The effects of the criminal on the development of productive power can be shown in detail. Would locks ever have reached their present degree of excellence had there been no thieves? Would the making of bank-notes have reached its present perfection had there been no 183 forgers? Would the microscope have found its way into the sphere of ordinary commerce (see Babbage) but for trading frauds? Doesn’t practical chemistry owe just as much to adulteration of commodities and the efforts to show it up as to the honest zeal for production? Crime, through its constantly new methods of attack on property, constantly calls into being new methods of defence, and so is as productive as strikes for the invention of machines. And if one leaves the sphere of private crime: would the world-market ever have come into being but for national crime? Indeed, would even the nations have arisen? And hasn’t the Tree of Sin been at the same time the Tree of Knowledge ever since the time of Adam?

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Dead King Watch: William the Bastard

William I (1027-1087) was a bastard and also known as William the Conqueror, after the Norman Conquests. He died on 9th September 1087, which I reckon made yesterday the 918th anniversary of his death. He took ten days to die, after he fell off his horse while pillaging Mantes and suffered a ruptured urethra. Clifford Brewer in The Death of Kings notes that 'taking so long to die, William had adequate time to think about what should be done for the Anglo-Norman state which he had created with so much trouble. The writer Ordericus Vitalis gave a plausible account of the dying King, concerned with two matters: his own salvation and the future of his two domains. Of himself he confessed that he had been too fond of war and his life was "stained with rivers of blood". He attempted to excuse his actions as self defence, but admitted: "I am prey to cruel fears and anxieties when I reflect with what barbarities they were accompanied."'

Perhaps it was then fitting that after he actually died, his body was left naked on the floor by his followers who fled taking all his belongings fearing all hell would now be unleashed. By the time he came to be put in a coffin, his body was so bloated and fat that they could not get him in. 'Those who tried to force him in did so with the greatest difficulty, but to add to the horror, the body burst open and filled the church with such a stench of fearful corruption that the service was concluded with great haste.'

His reign did have one unforeseen consequence, as described in a wonderful essay by Christopher Hill. William's bloody reign meant that, among the poor and powerless of England, a myth of the 'Norman Yoke' arose, whereby all Kings of England after William the Conqueror (who was actually the Duke of Normandy before invading England) were illegitimate as their power came from this French warmongering 'bastard'. This folk tale portrayed England before William as a lost paradise, that could be regained if only the rightful 'English' King was restored to power. The myth of the Norman Yoke therefore - among other things - helped ideologically strengthen peasant revolts after William's time.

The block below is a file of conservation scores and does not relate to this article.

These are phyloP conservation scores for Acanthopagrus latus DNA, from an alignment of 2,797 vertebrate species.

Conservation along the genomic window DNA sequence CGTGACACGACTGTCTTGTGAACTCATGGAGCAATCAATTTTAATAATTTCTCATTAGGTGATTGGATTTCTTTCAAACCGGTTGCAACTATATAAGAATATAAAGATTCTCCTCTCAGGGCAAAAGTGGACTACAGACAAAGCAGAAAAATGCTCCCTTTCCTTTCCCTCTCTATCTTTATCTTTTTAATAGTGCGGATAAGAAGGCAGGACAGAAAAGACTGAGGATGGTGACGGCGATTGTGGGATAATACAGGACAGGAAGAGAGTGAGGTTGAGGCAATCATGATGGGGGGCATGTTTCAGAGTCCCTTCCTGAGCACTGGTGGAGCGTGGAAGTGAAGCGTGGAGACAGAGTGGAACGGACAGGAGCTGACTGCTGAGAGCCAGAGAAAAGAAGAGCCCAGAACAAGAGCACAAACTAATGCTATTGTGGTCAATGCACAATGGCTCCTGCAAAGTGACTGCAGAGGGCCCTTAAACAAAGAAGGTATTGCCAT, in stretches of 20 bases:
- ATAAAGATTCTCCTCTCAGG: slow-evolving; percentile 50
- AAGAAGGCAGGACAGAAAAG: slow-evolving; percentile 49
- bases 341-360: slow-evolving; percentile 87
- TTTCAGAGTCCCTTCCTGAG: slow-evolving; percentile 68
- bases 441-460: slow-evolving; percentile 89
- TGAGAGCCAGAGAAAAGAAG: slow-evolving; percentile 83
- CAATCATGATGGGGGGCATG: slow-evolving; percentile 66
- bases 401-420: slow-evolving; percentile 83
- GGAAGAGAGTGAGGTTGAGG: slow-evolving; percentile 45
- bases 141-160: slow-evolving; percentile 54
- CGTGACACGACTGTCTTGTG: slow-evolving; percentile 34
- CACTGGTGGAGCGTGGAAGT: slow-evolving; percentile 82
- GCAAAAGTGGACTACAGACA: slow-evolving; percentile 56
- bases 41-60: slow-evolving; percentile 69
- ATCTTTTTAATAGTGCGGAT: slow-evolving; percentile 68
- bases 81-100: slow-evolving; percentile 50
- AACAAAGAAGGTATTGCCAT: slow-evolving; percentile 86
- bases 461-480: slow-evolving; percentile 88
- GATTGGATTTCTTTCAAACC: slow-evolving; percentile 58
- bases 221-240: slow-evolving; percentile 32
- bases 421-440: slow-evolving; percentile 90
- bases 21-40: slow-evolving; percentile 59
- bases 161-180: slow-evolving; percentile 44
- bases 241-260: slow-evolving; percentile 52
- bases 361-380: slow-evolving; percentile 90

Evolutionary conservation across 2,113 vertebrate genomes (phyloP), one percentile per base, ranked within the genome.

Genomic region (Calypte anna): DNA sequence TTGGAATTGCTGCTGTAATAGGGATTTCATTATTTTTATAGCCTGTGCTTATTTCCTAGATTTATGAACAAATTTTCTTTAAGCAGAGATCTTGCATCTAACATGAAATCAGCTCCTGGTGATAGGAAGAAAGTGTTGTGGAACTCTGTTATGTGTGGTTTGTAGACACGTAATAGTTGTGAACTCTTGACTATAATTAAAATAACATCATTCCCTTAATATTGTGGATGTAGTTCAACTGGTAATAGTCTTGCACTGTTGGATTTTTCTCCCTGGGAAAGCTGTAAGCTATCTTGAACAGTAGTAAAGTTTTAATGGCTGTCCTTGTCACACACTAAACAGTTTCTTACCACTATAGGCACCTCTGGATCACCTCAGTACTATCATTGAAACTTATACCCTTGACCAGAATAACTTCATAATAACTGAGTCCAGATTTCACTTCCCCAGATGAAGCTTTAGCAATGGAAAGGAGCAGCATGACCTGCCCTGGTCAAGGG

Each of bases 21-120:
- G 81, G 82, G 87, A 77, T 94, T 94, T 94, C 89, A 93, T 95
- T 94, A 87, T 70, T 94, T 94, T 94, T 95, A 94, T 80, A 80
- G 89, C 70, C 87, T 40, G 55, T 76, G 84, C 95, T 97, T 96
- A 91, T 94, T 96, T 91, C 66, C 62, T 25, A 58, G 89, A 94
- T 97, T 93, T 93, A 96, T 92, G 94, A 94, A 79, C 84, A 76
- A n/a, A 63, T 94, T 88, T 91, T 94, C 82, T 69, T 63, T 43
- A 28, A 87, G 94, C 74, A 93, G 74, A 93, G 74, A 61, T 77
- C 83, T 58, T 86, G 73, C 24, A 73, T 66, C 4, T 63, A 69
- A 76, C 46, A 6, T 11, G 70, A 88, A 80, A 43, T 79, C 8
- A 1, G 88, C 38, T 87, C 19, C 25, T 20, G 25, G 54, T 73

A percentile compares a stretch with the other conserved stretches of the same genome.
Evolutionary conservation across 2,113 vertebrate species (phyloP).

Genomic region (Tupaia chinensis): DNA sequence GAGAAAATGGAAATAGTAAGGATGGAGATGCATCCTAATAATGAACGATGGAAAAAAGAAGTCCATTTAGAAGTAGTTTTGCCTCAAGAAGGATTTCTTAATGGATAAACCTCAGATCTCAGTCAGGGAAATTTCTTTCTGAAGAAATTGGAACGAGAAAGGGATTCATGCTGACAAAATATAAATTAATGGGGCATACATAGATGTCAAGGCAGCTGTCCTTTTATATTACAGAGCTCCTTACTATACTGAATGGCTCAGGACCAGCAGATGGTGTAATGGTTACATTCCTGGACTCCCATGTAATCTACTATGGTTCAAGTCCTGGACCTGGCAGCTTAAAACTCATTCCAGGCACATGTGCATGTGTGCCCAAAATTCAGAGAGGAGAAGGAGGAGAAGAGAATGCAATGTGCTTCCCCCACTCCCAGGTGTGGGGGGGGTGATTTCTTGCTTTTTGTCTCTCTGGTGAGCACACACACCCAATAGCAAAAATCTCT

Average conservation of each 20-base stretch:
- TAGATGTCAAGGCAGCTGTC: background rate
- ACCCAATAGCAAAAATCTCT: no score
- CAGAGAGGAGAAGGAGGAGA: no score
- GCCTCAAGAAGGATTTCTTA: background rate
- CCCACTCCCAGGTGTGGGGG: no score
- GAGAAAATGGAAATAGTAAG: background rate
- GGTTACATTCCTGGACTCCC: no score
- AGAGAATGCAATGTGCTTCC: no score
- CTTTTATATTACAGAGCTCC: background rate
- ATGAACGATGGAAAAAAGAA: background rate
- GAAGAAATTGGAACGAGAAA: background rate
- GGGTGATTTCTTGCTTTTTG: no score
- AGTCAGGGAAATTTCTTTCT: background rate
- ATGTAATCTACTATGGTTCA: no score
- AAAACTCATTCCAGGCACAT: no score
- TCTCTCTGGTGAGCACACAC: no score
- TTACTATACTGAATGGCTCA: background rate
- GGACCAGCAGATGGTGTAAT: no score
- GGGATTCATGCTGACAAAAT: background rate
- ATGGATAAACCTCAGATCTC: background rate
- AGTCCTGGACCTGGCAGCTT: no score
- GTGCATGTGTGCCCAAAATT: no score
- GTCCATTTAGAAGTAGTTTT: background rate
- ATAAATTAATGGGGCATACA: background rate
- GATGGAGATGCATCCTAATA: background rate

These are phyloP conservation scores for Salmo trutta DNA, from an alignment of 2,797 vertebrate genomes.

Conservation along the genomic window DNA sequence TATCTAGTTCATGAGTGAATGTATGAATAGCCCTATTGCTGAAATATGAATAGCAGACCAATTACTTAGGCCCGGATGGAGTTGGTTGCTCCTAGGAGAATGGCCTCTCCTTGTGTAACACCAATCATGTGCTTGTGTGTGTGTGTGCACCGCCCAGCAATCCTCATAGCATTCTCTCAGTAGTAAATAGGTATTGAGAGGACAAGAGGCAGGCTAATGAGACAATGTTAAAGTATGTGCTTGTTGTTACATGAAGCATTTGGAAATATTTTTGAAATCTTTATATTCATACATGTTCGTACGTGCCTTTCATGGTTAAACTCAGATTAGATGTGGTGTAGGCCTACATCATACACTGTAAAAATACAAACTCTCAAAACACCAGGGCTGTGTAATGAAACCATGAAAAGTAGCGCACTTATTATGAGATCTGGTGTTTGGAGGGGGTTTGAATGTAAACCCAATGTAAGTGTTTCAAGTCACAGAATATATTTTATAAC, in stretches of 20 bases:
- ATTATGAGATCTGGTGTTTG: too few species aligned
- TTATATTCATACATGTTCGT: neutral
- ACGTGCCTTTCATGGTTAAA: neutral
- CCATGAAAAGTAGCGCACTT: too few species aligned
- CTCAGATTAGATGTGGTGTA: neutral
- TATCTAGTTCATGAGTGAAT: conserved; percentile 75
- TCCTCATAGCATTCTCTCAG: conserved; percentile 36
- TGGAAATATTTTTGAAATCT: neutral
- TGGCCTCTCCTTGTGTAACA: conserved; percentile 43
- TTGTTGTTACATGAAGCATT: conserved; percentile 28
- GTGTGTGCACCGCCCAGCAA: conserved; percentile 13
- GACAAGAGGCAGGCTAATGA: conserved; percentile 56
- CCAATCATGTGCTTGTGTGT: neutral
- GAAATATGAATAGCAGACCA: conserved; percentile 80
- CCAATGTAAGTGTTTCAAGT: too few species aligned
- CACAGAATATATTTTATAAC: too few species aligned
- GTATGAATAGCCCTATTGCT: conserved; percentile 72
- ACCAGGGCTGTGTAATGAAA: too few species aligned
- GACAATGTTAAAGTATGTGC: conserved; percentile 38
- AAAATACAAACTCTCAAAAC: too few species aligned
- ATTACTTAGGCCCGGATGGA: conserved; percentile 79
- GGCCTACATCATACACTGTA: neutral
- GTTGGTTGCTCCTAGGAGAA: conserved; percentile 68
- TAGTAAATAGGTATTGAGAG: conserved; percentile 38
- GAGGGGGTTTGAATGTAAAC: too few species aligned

New feature: Dead King Watch

"Hail to the King"

I have decided to introduce another new feature for Histomat - 'Dead King Watch'.

I know what you are thinking. 'This guy is supposed to be a Marxist, and now he is talking about either a) Kings or b) Elvis. The last few cut and paste's he passed off as 'posts' were underwhelming, and the last time he tried to introduce a 'new feature' ('Quote me happy') it was distinctly unimpressive. When is he going to post something semi-original again? Or more to the point, when is he going to post something vaguely to do with er, historical materialism?'

But, the way I see it, if I want to talk about Dead Kings of England on this blog instead of discussing EP Thompson's brilliant critique of Althusser in The Poverty of Theory, then I can do that, right? Right. Okay.

What this new feature will try to do is to simply record the dates that Kings of England died, on the anniversary of the date that they died, so people can have the opportunity to comment on what they thought about this or that dead ruler of England. I apologise for the Anglo-centric bias in advance. I also apologise for posting when pissed.